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What you need to know
● Markets tentative as geo-political tensions linger
● European stocks are soft after Easter break following mixed Asia session
● S&P 500 futures flat ahead of more company earnings reports
● Gold dips from recent high and yen eases as havens see some profit-taking
● Brent crude steady but iron ore prices slide
Geo-political tensions are continuing to taint trader thinking — most notably with regard to supposed haven assets, though recent gains for gold, the yen and government bonds are being slightly pared on Tuesday.
Ian Williams, strategist at Peel Hunt, said:
Investors return from the extended Easter weekend with geo-political concerns still bubbling away in the background, as the uncertainty surrounding North Korea persists and the first round of the French election now less than a week away, with the opinion polls suggesting the race is tightening.
Gold, a traditional bolt hole at times of investor stress, is barely changed in the current session at $1,284 an ounce, but hit a five month intraday high of $1,295 on Monday, with buyers also energised by weak US inflation data released at the end of last week.
News that March US consumer prices fell 0.1 per cent — coupled with some disappointing retail sales figures — has caused investors to lengthen the odds on another interest rate rise by the Federal Reserve in coming months.
The CME FedWatch tool now sees a 46.6 per cent chance of a 25 basis point hike in borrowing costs at the Fed’s June meeting, down from nearly 70 per cent a couple of weeks ago. US housing data are due for release on Tuesday at 13:30 BST and industrial production numbers at 14:15 BST.
A potentially slower pace of Fed monetary tightening has added to the attraction of fixed-income assets, which were already garnering support of late from their haven status.
The 10-year US Treasury yield, which moves opposite to the bond price, is down one basis point to 2.24 per cent, holding just a few basis points above its most meagre offering since November.
Equivalent maturity German Bunds — considered by many investors to be the best hedge against a shock French election result — are easing 1bp to 0.18 per cent, also just a few bps above a five month trough. By contrast, French 10-years are up 1bp to 0.93 per cent as traders demand a higher premium to hold Paris’ debt.
What to watch
As geopolitical concerns ease somewhat, investors turn more of their attention to corporate profitability as the US first-quarter earnings parade rumbles on.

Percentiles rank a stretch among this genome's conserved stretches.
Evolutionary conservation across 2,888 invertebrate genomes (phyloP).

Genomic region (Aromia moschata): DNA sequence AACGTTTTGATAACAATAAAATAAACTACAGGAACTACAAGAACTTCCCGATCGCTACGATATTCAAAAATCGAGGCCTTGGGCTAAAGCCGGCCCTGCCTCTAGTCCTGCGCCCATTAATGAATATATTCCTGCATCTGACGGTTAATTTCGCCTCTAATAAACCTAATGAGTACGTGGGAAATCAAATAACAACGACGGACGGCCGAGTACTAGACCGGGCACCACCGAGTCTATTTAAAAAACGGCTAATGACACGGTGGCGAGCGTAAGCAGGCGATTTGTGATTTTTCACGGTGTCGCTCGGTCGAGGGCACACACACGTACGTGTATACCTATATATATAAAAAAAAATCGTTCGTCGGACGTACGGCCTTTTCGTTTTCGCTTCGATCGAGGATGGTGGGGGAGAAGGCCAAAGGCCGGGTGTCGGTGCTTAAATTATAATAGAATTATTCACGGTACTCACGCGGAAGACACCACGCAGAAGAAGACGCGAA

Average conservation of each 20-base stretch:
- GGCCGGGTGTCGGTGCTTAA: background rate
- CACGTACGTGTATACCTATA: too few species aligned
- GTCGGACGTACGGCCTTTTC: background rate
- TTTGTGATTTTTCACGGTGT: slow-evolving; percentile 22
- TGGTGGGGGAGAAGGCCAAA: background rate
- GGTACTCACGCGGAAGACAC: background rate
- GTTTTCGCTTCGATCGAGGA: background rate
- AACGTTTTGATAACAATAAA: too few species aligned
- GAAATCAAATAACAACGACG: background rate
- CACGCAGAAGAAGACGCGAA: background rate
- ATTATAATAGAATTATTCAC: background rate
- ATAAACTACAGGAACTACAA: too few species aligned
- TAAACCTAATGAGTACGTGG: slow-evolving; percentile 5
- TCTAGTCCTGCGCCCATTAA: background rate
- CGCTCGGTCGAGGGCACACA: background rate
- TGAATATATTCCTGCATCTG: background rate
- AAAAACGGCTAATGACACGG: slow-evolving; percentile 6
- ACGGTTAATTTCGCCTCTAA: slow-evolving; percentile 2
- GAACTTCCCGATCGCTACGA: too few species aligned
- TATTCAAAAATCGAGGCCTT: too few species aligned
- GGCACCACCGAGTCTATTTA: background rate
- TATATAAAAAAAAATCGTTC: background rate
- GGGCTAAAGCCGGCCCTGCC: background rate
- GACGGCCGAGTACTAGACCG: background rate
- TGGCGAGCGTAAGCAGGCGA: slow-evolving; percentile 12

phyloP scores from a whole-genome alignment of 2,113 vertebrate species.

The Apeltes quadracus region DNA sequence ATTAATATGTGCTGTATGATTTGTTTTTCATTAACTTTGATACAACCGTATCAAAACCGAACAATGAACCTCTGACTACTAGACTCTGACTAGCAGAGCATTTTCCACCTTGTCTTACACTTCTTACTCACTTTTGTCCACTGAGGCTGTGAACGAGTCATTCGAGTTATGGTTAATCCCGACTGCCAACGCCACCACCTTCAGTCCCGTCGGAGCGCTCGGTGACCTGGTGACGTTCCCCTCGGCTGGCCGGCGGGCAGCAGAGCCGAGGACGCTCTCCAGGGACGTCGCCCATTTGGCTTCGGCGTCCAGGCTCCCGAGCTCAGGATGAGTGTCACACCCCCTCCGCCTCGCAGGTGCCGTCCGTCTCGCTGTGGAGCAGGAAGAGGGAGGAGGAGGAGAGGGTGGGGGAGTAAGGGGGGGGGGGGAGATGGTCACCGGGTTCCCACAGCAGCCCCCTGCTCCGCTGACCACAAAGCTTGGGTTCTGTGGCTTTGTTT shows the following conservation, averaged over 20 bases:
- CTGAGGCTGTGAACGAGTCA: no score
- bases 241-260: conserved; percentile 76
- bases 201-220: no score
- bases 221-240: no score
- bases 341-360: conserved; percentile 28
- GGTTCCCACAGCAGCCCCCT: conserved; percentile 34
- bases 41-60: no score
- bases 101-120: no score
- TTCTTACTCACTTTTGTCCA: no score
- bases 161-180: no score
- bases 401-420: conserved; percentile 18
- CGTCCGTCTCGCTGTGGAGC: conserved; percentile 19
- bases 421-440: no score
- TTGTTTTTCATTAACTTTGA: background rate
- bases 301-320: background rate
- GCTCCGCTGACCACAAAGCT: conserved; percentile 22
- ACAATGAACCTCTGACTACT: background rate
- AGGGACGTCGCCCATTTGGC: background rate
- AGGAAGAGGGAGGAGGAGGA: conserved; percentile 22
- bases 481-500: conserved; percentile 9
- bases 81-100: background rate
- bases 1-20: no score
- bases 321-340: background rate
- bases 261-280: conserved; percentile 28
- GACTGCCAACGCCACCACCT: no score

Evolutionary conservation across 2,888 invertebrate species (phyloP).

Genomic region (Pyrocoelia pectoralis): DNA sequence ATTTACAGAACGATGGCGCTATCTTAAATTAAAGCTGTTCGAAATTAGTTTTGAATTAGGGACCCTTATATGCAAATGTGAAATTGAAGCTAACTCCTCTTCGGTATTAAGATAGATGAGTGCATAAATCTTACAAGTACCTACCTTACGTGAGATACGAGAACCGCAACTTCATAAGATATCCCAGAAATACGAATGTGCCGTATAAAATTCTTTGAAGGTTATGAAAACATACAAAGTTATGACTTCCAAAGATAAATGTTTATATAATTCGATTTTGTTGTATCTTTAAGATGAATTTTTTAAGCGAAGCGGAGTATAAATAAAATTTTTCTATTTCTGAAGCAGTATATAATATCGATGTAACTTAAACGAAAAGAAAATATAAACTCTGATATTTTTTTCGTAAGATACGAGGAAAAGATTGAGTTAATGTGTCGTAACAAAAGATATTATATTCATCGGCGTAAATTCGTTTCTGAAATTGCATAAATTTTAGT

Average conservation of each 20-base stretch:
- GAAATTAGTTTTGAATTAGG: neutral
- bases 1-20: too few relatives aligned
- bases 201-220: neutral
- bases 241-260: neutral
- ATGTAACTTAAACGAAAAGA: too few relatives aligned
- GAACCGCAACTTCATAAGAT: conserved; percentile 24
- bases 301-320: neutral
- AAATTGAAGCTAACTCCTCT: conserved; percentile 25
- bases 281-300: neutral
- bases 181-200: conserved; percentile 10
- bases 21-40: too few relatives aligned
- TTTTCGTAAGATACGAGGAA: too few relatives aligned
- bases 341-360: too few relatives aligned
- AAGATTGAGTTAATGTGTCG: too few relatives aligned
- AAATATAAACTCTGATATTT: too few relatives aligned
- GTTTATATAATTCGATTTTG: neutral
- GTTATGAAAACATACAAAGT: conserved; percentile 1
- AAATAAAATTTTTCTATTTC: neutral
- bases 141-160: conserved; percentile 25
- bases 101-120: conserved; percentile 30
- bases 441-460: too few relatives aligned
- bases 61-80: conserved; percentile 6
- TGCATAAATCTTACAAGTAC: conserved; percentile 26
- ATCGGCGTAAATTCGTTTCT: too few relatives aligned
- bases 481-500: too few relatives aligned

Companies due to present their results include Bank of America, Goldman Sachs, Harley-Davidson and Regions Financial.
Optimism that the earnings season can show current stock market valuations are justified helped Wall Street deliver one of its best performances of the year on Monday, with the S&P 500 gaining 0.9 per cent.
Futures indicate the S&P 500 will ease just 1 point to 2,348 when trading gets under way later in New York, leaving the stock benchmark less than 50 points shy of its record closing high hit at the start of March.
Wall Street’s latest bounce is not helping spark much of a rally in other bourses, however.
The pan-European Stoxx 600 is down 0.1 per cent in the first full day’s trading for the continent since the Easter break. London’s FTSE 100 is slipping 0.7 per cent as miners falter in the wake of a further slide in iron ore prices.
Australia’s S&P/ASX 200, also trading for the first time since Thursday, dropped 0.9 per cent, driven by declines for energy and materials stocks.
Hong Kong’s Hang Seng, also returning from a long weekend, fell 1.3 per cent and China’s Shanghai Composite lost 0.8 per cent.
Japan’s benchmark Topix pared early gains but was able to outperform with a 0.4 per cent advance as the exporter-sensitive index welcomed the yen pulling back from its strongest level since mid November.
The Japanese currency had strengthened to ¥108.11 per dollar at one stage on Monday as it received haven interest and the greenback weakened following the meek inflation data.
Tuesday sees the dollar up 0.1 per cent to ¥108.98 amid otherwise fairly tentative forex action. The dollar index, which measures the buck against a basket of its peers, is barely changed at 100.3 as the euro gains just 3 pips to $1.0643 and sterling climbs 0.2 per cent to $1.2582.
The Turkish lira is 0.3 per cent firmer at 3.6892 per dollar as investors continue to ponder the implication of the recent referendum to grant president Erdogan more powers.